|Born||c. early 7th century, Kent, England|
|Died||July 6, 699|
|Venerated in||Roman Catholic Church; Anglican Communion|
Seaxburh was one of four daughters of King Anna of East Anglia. Her sisters were Saint Æthelburg of Faremoutier and Saint Saethryth, who were both abbesses of Faremoutiers Abbey in Brie, Æthelthryth who was abbess of Ely and Withburga, an abbess of East Dereham.
Seaxburh married Eorcenberht of Kent. She had two sons, Ecgberht and Hlothhere, who both became kings of Kent, and two daughters who were eventually canonised: Saint Ercongota, a nun at Faremoutiers, and Ermenilda, who married Wulfhere, King of Mercia, and after his death became a nun at Ely and eventually succeeded her sister as abbess.
After the death of her husband on July 14, 664, she ruled Kent until her son came of age. Thereafter, Seaxburh became a nun and founded the abbey of Minster-in-Sheppey. Shortly afterwards she moved to Ely to join her sister Æthelthryth in the monastery for men and women she had founded there.. Æthelthryth died around 679 and Seaxburh was elected abbess in her place. In a vivid demonstration of the dynastic value of the cult of royal saints in the Anglo-Saxon kingdoms, in 695, Bede recorded later, she organised the translation of St. Etheldreda's relics, which were discovered to be incorrupt, to a new shrine she had erected for her at Ely, which included a sarcophagus of white marble from the Roman ruins at Grantchester.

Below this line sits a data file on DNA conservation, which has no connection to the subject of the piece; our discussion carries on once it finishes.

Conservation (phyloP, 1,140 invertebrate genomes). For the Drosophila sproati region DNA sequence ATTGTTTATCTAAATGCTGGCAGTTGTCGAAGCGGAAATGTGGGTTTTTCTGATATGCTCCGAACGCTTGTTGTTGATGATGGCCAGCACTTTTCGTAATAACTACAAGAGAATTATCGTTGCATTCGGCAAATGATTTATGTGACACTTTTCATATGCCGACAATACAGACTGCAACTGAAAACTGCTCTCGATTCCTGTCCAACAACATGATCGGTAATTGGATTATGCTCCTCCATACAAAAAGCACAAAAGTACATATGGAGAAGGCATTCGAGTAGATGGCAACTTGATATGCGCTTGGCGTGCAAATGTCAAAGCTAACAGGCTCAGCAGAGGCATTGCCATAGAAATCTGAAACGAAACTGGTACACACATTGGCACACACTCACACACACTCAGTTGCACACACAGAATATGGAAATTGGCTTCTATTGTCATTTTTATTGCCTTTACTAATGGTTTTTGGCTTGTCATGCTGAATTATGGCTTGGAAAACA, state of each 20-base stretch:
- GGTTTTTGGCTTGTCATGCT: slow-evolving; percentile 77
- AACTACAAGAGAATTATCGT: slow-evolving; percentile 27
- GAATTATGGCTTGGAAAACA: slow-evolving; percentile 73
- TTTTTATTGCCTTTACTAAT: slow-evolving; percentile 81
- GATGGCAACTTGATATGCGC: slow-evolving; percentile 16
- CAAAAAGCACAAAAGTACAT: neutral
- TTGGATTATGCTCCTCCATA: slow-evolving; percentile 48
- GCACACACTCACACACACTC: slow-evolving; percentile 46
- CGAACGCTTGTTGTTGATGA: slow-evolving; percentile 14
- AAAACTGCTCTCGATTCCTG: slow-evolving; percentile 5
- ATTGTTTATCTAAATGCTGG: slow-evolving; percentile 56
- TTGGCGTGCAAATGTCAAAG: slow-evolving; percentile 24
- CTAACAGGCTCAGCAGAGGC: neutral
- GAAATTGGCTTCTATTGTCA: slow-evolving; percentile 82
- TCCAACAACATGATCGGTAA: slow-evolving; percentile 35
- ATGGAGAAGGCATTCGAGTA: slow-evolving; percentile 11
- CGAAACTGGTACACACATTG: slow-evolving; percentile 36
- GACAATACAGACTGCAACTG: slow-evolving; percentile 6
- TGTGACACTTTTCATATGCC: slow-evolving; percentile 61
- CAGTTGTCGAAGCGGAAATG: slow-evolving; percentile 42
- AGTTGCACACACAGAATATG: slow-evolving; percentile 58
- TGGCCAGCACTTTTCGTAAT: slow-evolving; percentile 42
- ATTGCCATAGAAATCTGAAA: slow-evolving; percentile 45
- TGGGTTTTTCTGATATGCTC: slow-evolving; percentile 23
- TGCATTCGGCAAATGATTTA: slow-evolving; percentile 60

The date of her death is not known for sure, but she is buried in Ely. St Sexburga's feast day is celebrated on July 6. An accessible source for her hagiography in the context of the Kentish royal legend is Rosalind C. Love, ed., Goscelin of Saint-Bertin: The Hagiography of the Female Saints of Ely (Oxford Medieval Texts)
- ↑ It was the precursor to the Cathedral of Ely.
- ↑ "the miraculous discovery of a suitable coffin is, however, a hagiographic commonplace," observes John Crook of this occasion (John Crook, "The Architectural Setting of the Cult of Saints in the Early Christian West," Oxford University Press, 2000, p. 78
- ↑ Richard John King, Handbook to the Cathedrals of England-Ely Cathedral, part II